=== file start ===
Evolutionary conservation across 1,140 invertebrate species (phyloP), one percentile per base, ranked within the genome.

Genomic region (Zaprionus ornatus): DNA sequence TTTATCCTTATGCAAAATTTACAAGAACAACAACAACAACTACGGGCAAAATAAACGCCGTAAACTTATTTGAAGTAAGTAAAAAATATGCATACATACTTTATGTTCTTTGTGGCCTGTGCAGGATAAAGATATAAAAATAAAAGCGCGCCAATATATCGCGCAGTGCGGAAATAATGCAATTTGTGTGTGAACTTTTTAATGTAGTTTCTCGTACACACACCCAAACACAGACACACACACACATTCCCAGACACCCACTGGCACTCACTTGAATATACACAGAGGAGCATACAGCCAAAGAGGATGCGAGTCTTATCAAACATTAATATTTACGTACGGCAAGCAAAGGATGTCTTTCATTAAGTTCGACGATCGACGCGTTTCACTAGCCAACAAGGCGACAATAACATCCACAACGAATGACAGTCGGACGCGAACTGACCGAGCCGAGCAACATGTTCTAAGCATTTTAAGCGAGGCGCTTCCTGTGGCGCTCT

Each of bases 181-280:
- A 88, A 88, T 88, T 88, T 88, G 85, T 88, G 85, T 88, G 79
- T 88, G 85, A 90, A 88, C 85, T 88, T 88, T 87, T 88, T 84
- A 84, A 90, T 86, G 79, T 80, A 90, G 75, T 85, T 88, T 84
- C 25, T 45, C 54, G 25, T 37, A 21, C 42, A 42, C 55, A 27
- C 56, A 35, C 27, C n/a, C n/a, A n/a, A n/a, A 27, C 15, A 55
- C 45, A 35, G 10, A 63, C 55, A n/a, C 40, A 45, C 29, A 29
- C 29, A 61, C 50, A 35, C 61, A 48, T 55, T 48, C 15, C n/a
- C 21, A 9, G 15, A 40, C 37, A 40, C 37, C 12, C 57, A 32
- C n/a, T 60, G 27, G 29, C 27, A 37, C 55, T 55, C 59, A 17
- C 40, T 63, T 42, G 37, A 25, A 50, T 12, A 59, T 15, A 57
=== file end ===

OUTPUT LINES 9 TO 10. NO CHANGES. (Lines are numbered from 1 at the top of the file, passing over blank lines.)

- C 45, A 35, G 10, A 63, C 55, A n/a, C 40, A 45, C 29, A 29
- C 29, A 61, C 50, A 35, C 61, A 48, T 55, T 48, C 15, C n/a